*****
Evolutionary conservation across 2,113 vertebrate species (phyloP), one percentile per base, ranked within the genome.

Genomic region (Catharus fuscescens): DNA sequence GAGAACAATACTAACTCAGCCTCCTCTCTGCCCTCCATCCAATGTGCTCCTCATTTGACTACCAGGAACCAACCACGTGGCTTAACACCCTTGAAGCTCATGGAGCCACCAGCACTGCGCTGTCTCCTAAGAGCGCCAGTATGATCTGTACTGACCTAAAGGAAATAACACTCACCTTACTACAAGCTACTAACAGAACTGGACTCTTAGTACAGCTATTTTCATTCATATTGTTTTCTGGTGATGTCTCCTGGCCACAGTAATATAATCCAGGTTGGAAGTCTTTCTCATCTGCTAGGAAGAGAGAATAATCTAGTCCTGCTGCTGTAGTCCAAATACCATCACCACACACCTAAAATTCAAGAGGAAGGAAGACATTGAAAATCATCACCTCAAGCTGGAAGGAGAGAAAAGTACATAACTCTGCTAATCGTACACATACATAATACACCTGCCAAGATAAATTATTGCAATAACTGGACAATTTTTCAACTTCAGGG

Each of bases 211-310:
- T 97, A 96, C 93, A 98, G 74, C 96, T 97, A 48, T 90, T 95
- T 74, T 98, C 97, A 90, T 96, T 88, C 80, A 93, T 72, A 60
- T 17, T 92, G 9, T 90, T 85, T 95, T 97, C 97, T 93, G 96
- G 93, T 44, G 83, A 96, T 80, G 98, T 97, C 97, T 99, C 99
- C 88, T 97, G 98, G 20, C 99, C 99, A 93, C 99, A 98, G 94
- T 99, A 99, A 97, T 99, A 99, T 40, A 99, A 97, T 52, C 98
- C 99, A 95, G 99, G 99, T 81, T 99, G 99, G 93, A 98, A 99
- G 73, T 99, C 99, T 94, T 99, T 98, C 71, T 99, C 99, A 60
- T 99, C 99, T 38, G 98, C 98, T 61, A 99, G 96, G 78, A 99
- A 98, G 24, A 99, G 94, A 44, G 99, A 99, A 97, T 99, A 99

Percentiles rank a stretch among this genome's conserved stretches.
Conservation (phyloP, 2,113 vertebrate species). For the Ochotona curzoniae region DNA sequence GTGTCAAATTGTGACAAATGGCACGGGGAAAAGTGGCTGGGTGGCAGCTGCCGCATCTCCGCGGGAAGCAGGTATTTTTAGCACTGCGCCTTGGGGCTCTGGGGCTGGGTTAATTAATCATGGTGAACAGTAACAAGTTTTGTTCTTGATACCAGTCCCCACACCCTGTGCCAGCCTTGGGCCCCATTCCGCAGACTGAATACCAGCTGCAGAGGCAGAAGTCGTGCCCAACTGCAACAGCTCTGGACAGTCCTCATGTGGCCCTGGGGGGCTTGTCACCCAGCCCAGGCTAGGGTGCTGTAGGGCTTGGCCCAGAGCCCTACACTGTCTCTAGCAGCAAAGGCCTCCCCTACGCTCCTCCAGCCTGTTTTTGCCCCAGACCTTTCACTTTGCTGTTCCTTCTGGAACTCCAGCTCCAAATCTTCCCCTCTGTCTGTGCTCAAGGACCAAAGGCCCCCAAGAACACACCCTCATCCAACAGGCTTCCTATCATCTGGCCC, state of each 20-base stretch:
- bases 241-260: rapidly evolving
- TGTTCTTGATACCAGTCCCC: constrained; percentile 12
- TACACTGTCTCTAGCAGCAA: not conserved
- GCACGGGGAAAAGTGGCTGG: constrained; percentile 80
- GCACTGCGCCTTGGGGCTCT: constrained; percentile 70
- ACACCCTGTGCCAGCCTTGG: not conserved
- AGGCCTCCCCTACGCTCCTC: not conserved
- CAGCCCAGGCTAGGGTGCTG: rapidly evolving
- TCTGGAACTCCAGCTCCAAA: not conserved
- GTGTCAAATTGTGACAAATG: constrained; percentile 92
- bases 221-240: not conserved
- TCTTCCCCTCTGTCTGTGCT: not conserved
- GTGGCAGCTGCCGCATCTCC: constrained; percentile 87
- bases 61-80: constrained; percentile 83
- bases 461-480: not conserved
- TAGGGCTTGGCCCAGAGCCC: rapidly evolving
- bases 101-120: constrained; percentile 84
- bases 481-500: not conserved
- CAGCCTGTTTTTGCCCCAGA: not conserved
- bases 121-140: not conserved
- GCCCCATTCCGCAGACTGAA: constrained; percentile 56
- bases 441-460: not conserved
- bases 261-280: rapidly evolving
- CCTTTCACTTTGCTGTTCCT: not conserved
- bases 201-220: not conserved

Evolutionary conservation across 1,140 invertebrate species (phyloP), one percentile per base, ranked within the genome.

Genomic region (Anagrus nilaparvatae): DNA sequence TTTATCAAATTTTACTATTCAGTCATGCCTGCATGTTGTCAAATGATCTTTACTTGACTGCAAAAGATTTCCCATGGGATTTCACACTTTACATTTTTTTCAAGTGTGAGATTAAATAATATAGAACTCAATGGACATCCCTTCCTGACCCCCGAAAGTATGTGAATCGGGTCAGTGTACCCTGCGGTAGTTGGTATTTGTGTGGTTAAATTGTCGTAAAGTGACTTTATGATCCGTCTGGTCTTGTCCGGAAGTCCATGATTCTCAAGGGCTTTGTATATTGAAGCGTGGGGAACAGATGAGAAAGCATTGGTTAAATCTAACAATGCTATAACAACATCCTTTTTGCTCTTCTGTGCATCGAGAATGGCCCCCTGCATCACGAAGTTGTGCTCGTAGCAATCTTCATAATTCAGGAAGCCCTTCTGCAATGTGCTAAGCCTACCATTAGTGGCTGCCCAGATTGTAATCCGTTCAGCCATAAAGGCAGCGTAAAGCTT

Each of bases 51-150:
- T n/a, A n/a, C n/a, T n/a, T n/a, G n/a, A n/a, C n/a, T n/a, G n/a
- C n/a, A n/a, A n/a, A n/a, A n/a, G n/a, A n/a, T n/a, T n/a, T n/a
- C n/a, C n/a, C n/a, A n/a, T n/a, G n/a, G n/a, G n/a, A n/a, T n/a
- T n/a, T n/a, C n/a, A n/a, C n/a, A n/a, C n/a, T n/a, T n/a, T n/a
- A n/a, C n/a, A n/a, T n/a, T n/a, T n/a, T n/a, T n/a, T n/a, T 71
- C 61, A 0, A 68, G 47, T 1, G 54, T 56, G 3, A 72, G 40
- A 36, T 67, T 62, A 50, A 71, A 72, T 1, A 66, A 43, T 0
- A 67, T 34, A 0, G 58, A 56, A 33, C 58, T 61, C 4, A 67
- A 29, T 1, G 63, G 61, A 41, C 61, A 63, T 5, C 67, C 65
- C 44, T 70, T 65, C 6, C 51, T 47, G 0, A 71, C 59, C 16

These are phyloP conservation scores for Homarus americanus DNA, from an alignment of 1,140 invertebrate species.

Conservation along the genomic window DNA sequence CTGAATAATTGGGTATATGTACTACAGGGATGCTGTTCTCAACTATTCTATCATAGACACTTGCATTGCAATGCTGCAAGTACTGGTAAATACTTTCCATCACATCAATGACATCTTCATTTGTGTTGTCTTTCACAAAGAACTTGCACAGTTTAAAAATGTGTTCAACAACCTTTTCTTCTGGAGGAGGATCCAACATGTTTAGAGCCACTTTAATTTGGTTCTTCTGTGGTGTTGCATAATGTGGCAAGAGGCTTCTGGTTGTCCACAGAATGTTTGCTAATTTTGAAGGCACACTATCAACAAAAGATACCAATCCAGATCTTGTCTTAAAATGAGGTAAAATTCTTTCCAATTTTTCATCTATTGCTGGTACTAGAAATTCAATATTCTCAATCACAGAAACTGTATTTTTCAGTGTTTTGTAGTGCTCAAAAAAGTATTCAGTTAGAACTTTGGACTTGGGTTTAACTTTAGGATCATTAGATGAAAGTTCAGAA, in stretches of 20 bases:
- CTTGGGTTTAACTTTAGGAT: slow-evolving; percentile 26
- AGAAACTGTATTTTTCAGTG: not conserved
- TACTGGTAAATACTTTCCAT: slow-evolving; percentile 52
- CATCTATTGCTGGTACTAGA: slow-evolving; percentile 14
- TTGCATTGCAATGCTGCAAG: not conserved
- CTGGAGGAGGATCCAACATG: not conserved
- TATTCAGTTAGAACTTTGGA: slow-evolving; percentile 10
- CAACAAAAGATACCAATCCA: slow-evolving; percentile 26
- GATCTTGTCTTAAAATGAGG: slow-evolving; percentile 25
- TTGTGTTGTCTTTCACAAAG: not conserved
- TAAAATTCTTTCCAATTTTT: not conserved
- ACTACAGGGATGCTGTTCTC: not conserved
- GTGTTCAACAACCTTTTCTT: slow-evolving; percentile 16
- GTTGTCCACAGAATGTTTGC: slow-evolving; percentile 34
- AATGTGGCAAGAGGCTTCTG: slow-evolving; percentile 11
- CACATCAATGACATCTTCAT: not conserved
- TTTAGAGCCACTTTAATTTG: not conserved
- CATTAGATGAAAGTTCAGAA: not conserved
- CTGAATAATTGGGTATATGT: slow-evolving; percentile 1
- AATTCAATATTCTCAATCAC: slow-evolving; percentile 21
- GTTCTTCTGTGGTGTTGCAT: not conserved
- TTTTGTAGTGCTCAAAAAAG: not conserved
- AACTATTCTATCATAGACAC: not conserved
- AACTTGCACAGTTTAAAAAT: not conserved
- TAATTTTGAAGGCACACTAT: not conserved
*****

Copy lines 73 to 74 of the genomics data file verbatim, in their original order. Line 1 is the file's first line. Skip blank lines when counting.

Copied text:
- CATTAGATGAAAGTTCAGAA: not conserved
- CTGAATAATTGGGTATATGT: slow-evolving; percentile 1